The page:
The Rabbi's house (complete with Succah) on the island of Djerba (Photo: S. Zadka)
With Tunisia plunged in chaos, Israel has quietly mounted a rescue mission for 21 of its citizens stranded in Djerba, Israel National News reports. The Israelis were flown back to Israel via Germany.
From the moment it became clear Tunisia was going up in flames, Israeli officials at the Foreign Ministry were already on the phone to Europe, according to ministry spokesman Yossi Levy.
“We have good contact partners through a third nation,” he told Israel National News Sunday morning. “The moment we heard of the blockade during the upheaval we sent a message, asking for the safety of the Jews.”
The complicated rescue mission took some time and involved a number of different agencies. But at 7:00 p.m. Saturday, the 21 Israeli tourists lifted off from the island of Djerba, home to most of Tunisia's Jewish community. They were flown to Germany, and from there home to Ben Gurion International Airport.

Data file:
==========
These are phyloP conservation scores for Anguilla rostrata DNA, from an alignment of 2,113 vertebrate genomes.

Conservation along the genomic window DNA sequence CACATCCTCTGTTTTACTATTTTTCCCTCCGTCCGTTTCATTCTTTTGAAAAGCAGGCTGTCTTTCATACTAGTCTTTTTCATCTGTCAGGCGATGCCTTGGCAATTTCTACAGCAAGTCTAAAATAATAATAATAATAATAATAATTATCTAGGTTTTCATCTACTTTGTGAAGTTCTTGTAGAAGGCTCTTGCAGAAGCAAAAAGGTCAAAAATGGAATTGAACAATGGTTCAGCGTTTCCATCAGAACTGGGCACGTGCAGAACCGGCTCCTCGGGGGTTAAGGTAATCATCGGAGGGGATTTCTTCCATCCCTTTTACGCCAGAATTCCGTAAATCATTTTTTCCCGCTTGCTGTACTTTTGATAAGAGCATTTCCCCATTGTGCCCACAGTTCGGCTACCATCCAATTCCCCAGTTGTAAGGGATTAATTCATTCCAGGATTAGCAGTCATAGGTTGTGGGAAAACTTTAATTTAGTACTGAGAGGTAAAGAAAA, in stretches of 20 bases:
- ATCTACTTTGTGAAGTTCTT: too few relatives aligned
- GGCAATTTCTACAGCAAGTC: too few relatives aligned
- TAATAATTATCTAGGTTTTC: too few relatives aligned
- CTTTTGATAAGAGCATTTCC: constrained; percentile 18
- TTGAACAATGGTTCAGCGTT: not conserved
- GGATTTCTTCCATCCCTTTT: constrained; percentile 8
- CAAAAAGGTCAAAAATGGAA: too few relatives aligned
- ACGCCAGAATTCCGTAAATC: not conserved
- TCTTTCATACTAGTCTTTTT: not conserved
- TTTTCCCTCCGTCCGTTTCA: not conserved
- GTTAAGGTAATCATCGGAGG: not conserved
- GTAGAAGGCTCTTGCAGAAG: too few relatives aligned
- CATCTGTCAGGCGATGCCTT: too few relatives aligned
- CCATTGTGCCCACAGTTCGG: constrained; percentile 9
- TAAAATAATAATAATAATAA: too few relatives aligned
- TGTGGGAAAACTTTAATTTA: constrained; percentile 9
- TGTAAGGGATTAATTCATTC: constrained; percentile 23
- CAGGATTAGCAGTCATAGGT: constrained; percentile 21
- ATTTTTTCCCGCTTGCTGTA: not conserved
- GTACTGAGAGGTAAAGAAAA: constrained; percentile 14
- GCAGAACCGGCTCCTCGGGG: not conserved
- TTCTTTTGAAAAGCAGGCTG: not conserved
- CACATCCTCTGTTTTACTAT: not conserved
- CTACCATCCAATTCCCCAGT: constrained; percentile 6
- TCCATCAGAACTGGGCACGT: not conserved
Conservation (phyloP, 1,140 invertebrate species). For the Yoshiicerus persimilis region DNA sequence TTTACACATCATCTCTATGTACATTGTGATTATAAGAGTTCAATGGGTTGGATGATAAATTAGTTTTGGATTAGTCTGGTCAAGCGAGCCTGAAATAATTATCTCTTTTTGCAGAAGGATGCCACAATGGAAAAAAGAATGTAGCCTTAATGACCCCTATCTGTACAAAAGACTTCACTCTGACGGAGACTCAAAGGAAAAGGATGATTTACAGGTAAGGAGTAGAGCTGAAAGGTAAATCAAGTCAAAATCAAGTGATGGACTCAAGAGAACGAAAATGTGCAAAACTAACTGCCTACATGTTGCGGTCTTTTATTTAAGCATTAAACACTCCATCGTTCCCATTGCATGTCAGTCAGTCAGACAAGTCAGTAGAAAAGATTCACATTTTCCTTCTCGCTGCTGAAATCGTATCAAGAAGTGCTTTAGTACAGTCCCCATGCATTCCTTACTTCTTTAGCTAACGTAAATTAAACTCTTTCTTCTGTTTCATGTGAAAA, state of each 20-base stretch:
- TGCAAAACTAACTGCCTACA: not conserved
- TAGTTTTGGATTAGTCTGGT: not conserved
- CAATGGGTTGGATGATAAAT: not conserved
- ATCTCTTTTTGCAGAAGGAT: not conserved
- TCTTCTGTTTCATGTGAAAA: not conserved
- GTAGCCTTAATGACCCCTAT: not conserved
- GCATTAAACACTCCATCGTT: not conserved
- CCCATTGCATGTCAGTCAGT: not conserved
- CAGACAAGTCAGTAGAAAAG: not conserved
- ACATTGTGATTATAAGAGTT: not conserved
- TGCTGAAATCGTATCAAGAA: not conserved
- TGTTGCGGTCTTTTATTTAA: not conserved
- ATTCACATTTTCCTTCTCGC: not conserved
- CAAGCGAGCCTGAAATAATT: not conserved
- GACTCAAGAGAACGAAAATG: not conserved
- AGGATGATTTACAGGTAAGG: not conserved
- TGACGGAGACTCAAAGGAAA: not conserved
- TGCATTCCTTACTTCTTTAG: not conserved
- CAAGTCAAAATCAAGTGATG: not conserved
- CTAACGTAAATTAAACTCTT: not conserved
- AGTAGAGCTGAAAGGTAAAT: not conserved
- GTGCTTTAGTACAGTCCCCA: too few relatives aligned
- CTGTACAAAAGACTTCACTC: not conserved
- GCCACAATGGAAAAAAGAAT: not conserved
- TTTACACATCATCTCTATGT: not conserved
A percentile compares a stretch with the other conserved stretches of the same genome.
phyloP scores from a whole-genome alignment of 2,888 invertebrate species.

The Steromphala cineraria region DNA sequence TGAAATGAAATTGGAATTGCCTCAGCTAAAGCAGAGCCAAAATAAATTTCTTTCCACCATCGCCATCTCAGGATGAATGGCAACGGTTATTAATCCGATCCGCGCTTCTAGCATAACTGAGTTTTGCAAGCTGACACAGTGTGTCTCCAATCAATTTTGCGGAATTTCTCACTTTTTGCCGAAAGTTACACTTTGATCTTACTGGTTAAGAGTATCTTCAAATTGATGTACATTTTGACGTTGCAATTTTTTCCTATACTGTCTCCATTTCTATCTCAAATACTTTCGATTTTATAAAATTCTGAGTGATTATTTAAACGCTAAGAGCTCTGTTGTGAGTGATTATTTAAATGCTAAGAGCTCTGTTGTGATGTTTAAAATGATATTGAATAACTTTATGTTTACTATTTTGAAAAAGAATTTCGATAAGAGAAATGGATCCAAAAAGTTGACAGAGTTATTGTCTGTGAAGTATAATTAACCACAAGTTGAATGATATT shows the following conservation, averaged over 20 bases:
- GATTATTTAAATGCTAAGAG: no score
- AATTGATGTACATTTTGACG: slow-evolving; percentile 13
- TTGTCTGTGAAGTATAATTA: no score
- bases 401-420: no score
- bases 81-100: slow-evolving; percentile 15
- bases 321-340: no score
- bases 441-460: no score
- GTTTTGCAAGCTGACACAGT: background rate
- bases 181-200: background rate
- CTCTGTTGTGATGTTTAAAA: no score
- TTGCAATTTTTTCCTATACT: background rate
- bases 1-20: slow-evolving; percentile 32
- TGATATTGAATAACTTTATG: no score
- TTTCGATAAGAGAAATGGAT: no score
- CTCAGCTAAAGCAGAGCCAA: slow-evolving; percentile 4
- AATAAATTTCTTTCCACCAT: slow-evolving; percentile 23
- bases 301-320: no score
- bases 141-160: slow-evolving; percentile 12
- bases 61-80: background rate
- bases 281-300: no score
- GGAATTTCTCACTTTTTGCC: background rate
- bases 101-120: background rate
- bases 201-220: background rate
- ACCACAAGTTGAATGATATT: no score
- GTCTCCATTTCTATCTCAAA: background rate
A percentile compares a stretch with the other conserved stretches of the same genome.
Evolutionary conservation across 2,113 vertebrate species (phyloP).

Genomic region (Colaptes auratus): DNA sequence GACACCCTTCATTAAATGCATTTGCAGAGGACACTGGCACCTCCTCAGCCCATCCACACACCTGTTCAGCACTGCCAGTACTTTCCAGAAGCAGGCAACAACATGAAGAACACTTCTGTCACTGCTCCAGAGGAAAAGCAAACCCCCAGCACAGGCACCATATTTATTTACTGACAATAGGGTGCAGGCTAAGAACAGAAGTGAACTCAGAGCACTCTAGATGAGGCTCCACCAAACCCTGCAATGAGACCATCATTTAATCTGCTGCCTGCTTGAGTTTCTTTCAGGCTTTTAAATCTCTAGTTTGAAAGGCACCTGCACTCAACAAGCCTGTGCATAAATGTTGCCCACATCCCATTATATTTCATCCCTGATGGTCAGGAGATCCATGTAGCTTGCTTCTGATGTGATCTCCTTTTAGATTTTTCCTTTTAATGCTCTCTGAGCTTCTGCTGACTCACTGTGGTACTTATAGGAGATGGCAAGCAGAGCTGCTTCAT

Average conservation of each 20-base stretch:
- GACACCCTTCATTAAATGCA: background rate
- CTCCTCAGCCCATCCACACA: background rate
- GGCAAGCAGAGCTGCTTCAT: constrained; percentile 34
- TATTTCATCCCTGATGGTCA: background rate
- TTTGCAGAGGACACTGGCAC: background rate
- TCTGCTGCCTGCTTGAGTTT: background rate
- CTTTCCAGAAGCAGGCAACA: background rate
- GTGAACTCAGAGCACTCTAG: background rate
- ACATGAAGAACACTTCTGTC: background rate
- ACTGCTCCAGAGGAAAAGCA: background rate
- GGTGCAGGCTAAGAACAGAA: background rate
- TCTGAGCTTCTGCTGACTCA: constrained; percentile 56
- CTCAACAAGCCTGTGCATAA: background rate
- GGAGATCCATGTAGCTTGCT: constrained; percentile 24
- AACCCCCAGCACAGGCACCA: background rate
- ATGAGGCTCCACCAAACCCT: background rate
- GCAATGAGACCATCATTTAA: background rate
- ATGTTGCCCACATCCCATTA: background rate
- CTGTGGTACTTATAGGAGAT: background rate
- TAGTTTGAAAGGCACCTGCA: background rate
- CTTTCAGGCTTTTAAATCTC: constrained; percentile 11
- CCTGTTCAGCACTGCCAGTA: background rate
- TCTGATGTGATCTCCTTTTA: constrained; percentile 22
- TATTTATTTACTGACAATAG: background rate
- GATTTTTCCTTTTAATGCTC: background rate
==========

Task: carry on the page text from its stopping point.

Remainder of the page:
But the story does not end there.
In addition to a request to allow Israel to rescue its citizens, two other messages were delivered as well.
According to Yacov Hadas, the foreign ministry's deputy director-general for Middle East and Peace Process Division, Israel asked its contact partner to ask Tunisian authorities to make sure the Jews would not be dragged into the conflict.
The tiny Jewish community, which today numbers fewer than 2,000, lives on the island of Djerba and comprise the country's largest indigenous religious minority. The other Jews in Tunisia live in various areas, although most are in Tunis, the capital and move back and forth from there to Europe. In 1948, the Jewish population in Tunisia was estimated at 105,000, but by 1967 most had left the country for France and Israel.
Hadas told Israel National News the message also included a request to “take all required measures to make sure Jewish community institutes as well as premises will not be affected by looting in the street as much as possible, due to the lack of physical security on the street these days.”
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Tunisian Jews 'unaffected by upheaval' (Jerusalem Post)